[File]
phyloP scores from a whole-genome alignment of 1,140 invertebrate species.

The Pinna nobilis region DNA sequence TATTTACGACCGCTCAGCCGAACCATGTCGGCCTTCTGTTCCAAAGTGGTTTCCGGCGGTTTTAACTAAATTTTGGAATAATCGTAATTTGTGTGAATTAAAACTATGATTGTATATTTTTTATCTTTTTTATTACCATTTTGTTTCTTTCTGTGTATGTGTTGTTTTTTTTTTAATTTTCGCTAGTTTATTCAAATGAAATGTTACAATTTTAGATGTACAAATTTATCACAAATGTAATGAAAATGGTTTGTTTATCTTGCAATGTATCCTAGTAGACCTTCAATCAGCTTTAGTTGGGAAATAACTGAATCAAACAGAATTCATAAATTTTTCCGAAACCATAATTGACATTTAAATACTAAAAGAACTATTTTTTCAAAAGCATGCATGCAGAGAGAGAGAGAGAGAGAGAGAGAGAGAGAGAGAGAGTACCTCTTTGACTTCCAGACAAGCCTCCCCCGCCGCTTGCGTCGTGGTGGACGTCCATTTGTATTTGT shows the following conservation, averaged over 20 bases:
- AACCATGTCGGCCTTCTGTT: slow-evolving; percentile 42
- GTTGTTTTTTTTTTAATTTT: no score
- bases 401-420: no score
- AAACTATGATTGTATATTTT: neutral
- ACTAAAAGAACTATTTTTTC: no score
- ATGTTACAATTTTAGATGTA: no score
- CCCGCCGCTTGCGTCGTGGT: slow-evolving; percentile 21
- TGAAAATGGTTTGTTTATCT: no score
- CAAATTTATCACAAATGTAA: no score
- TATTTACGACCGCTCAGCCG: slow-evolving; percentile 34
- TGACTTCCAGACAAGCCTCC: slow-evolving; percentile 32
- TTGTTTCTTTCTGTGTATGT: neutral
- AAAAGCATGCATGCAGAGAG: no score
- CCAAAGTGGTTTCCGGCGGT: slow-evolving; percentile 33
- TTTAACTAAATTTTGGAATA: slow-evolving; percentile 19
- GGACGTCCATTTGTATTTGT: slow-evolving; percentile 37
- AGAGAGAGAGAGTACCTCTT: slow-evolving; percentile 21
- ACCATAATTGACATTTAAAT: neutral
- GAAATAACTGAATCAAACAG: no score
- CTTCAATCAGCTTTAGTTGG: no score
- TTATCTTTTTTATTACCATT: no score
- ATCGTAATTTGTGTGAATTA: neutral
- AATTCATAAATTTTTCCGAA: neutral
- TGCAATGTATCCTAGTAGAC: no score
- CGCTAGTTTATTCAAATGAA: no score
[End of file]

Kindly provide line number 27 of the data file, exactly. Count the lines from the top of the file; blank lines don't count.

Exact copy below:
- CGCTAGTTTATTCAAATGAA: no score